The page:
Dark skies and nature conservation

The web site of the IUCN Dark Skies Advisory Group

Managing artificial light to protect natural systems and to appreciate the night sky


The Dark Skies Advisory Group is part of the Urban Conservation Strategies Specialist Group of the World Commission on Protected Areas, a Commission of the International Union for Conservation of Nature.



Basic statement
Advisory Group: role and members
Environmental impact of light pollution
Outdoor lighting guidelines
The DSAG class system of dark sky places


Contact us: dsag.iucn@gmail.com

Basic statement

We are creatures of light, but in recent centuries our technology has enabled us to push back the frontier of darkness, extending our work and leisure time well into the hours of twilight and darkness.  We tend to forget, however, that ecosystems and wild species operate 24 hours each day, seven days each week.  They have evolved to cope with, depend on and take advantage of natural darkness.  A night sky without artificial light is therefore vital to the proper functioning of natural ecosystems.  Artificial lighting affects species migration patterns, predator-prey relationships, and the circadian rhythms of many organisms, to name just a few of the consequences of light pollution.  Natural darkness is also essential to a full appreciation of our surroundings, to satisfy curiosity, to appreciate our environment in all its facets, and to preserve our diverse cultural integrity.   However, compared to climate change, acid rain, exotic species, habitat destruction and other stresses, the need for natural darkness and the impacts of artificial lighting are often overlooked as we strive to protecting biodiversity and to appreciate the natural world and our cultural heritage.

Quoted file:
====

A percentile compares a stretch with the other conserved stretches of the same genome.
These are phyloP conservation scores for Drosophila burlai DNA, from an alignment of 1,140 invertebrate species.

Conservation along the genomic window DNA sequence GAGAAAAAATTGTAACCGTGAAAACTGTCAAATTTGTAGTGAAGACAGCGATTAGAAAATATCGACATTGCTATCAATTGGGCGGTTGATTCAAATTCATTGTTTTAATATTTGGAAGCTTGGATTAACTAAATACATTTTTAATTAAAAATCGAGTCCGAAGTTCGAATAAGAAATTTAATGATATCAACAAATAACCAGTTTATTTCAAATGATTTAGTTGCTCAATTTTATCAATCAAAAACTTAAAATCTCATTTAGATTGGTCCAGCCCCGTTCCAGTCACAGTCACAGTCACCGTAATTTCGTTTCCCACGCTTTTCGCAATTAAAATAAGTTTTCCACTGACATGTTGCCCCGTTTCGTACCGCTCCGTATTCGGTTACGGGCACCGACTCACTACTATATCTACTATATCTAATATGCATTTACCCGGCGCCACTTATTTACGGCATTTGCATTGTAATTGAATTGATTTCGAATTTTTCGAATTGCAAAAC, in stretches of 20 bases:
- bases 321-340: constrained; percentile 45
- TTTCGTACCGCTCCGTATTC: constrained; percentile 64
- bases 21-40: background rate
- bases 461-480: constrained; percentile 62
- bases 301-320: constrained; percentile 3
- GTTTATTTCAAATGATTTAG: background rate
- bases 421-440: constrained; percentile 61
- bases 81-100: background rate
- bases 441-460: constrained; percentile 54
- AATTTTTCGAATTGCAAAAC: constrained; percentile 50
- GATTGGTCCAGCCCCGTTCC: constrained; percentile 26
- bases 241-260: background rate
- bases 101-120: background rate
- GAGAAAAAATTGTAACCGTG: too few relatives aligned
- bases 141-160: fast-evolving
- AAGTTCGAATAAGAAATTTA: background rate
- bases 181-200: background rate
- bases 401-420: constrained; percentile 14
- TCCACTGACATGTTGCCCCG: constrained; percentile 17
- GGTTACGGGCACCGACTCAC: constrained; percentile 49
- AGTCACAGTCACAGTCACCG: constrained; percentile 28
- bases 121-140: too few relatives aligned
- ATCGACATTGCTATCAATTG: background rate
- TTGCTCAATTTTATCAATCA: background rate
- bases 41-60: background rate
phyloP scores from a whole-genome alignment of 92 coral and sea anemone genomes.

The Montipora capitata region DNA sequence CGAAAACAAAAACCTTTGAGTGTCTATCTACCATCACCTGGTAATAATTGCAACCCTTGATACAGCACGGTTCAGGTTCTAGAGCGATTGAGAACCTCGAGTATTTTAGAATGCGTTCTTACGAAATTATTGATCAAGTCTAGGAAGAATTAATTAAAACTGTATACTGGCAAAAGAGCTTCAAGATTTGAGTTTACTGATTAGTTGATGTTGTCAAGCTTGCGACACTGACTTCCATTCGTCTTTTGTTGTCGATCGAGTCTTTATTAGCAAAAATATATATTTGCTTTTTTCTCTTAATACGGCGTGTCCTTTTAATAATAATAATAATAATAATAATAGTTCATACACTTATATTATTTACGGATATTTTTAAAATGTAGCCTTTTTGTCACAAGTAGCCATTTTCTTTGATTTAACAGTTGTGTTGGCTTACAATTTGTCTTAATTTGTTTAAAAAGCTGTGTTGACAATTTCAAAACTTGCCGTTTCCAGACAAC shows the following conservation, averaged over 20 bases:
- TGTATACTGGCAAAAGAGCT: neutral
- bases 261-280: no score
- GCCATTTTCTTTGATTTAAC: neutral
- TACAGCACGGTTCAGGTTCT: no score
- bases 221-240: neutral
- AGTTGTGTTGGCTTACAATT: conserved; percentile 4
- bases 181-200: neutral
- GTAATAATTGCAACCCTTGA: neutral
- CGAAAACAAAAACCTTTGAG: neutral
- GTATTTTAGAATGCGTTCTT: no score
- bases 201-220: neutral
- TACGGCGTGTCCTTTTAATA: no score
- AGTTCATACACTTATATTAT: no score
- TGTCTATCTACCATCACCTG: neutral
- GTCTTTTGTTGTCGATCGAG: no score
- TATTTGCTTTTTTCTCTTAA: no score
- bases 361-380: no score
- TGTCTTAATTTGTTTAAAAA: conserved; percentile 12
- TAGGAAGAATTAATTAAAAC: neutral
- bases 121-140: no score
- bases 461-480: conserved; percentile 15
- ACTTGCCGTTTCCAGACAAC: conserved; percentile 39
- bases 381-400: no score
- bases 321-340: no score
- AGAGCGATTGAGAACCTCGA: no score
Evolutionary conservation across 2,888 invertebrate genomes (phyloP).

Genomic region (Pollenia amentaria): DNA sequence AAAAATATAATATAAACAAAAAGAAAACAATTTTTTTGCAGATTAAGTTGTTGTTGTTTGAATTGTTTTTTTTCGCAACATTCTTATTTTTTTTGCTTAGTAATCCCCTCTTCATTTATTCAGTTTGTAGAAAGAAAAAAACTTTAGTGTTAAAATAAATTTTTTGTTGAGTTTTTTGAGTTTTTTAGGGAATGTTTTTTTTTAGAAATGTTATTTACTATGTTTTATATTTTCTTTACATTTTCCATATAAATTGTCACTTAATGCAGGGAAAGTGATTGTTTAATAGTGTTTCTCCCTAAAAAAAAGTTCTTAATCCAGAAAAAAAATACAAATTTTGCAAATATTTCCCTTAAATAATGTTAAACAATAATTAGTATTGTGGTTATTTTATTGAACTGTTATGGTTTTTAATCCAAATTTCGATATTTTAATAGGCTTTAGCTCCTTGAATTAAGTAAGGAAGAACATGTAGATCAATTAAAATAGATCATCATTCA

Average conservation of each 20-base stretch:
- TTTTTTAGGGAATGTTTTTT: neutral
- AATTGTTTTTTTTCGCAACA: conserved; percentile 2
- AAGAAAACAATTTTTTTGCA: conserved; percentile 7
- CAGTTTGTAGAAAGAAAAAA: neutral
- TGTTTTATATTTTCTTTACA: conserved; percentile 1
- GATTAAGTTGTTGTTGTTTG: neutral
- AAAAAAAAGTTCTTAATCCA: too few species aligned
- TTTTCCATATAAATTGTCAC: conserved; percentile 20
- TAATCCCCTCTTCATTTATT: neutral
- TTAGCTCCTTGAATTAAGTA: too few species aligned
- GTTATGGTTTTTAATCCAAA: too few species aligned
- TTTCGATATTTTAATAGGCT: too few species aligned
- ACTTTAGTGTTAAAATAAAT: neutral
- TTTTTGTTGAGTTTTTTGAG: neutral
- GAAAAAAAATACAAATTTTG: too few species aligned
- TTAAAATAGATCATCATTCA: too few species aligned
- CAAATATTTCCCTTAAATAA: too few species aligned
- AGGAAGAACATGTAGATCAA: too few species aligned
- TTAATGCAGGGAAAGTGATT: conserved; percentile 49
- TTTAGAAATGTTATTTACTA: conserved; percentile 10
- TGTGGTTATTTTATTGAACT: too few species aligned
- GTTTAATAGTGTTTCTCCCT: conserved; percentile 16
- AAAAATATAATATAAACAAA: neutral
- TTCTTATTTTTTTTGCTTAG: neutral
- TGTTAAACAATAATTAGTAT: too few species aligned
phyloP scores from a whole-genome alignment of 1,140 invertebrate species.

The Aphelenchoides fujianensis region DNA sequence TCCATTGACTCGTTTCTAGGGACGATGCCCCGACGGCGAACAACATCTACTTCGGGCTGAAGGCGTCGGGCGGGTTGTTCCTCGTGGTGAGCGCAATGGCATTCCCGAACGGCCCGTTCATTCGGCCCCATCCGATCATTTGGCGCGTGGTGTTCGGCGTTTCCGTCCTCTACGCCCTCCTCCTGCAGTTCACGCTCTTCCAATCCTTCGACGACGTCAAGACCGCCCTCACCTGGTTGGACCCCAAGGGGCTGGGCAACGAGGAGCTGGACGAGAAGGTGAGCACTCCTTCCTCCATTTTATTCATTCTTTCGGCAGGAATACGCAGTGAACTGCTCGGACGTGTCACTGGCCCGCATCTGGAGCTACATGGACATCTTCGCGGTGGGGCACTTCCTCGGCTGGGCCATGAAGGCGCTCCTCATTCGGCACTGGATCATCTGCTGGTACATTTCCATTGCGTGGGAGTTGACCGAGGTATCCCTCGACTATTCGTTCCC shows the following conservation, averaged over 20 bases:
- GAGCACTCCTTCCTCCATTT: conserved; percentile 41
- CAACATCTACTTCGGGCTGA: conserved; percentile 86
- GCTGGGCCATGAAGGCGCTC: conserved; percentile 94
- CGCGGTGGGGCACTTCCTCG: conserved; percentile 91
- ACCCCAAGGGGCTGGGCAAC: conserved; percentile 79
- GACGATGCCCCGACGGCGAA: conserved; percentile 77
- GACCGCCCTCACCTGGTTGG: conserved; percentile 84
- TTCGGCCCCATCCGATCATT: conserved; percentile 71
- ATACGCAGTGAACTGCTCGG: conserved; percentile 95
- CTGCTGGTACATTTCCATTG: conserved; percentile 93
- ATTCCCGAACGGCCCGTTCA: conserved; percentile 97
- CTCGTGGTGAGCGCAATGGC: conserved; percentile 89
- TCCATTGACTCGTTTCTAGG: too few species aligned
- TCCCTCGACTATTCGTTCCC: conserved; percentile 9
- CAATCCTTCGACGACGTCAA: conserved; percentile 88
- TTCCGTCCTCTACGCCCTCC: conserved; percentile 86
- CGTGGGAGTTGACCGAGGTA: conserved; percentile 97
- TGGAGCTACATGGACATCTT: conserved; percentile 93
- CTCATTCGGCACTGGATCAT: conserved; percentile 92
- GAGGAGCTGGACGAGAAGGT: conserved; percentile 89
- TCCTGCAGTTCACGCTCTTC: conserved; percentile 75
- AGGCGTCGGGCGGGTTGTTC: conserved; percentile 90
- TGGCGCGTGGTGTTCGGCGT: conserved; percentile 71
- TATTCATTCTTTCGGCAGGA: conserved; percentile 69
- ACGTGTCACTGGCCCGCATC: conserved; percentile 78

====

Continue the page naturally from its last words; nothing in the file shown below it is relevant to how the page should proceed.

There are at least ten reasons to reduce light pollution and to protect a natural night sky. They go beyond nature conservation to touch upon urban design and sustainable development policies.

• To preserve the ecological integrity of natural environments.
• To ensure the full enjoyment of a wilderness experience.
• To appreciate the integrity, character and beauty of rural landscapes.
• To protect and present the authenticity of cultural sites (tangible heritage).
• To help preserve cultural practices and ceremonies relate to the night sky.
• To help preserve the intangible heritage that relates to mythology, traditional navigation and cultural heritage related to the night sky.
• The protect human health, both medical and psychological.
• To contribute to energy efficiency.
• To benefit scientific and amateur astronomy (starlight tourism) and the right for all people to enjoy a clear, unpolluted night sky.
• To improve personal security through non-glare lighting in urban areas.

The International Union for Conservation of Nature (IUCN) recognizes the importance of natural darkness to nature conservation, to ecological integrity of protected areas, and to the sustainability of healthy lives in healthy cities.  The Dark Skies Advisory Group has been established within IUCN’s World Commission on Protected Areas to help advance this recognition.  With the support of the Initiative for an International Association of Dark Sky Parks, the Group provides this web site to encourage protected areas and communities to embrace the concept and values of dark skies.  Web searches using terms like dark skies, starry skies, dark sky preserve, ecology of the night, starlight reserve and artificial light at night quickly reveal many useful and comprehensive web sites which provide guidance on intelligent lighting, enjoyment of the night sky, and understanding of the impacts of light pollution on humans and nature.  The Dark Skies Advisory Group does not and will not try to replicate these.  Rather, our aim is to provide IUCN endorsement of dark skies initiatives and to provide signposts to further information.


For the International Union for Conservation of Nature:

David Welch, Chair, Dark Skies Advisory Group, and
Ted Trzyna, Leader, Urban Conservation Strategies Specialist Group.